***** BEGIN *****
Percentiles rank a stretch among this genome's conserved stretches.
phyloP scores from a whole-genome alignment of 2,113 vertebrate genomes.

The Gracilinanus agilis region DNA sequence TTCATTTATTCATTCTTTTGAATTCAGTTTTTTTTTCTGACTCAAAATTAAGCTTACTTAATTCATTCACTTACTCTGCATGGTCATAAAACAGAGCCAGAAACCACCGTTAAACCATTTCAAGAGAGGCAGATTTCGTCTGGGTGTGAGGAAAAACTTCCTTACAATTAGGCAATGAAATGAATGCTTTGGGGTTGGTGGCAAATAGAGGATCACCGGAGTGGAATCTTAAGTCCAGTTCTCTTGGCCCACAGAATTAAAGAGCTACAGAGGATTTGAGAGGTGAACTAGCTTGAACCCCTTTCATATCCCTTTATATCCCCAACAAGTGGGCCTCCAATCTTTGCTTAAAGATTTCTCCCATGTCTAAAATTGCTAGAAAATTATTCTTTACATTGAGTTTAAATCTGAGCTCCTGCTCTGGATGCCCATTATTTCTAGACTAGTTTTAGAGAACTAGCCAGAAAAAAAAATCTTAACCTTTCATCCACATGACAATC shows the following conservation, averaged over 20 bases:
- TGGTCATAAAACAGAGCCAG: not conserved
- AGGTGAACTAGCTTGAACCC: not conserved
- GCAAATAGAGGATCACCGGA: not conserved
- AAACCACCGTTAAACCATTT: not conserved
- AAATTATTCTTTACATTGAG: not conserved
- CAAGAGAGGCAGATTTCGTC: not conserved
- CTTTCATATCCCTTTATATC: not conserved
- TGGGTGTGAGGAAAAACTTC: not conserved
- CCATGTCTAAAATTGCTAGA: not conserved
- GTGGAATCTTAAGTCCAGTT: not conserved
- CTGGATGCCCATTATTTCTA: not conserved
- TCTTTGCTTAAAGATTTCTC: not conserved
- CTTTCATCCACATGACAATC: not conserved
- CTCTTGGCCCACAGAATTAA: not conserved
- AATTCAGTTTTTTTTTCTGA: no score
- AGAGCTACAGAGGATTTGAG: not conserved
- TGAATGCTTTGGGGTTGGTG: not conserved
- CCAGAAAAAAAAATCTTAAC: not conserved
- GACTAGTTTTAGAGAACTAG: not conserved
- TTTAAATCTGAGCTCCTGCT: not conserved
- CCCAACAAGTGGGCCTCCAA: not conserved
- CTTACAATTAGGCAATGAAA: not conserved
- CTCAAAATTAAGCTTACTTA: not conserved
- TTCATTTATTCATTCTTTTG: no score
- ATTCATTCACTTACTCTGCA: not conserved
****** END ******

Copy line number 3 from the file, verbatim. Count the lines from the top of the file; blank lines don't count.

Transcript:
The Gracilinanus agilis region DNA sequence TTCATTTATTCATTCTTTTGAATTCAGTTTTTTTTTCTGACTCAAAATTAAGCTTACTTAATTCATTCACTTACTCTGCATGGTCATAAAACAGAGCCAGAAACCACCGTTAAACCATTTCAAGAGAGGCAGATTTCGTCTGGGTGTGAGGAAAAACTTCCTTACAATTAGGCAATGAAATGAATGCTTTGGGGTTGGTGGCAAATAGAGGATCACCGGAGTGGAATCTTAAGTCCAGTTCTCTTGGCCCACAGAATTAAAGAGCTACAGAGGATTTGAGAGGTGAACTAGCTTGAACCCCTTTCATATCCCTTTATATCCCCAACAAGTGGGCCTCCAATCTTTGCTTAAAGATTTCTCCCATGTCTAAAATTGCTAGAAAATTATTCTTTACATTGAGTTTAAATCTGAGCTCCTGCTCTGGATGCCCATTATTTCTAGACTAGTTTTAGAGAACTAGCCAGAAAAAAAAATCTTAACCTTTCATCCACATGACAATC shows the following conservation, averaged over 20 bases: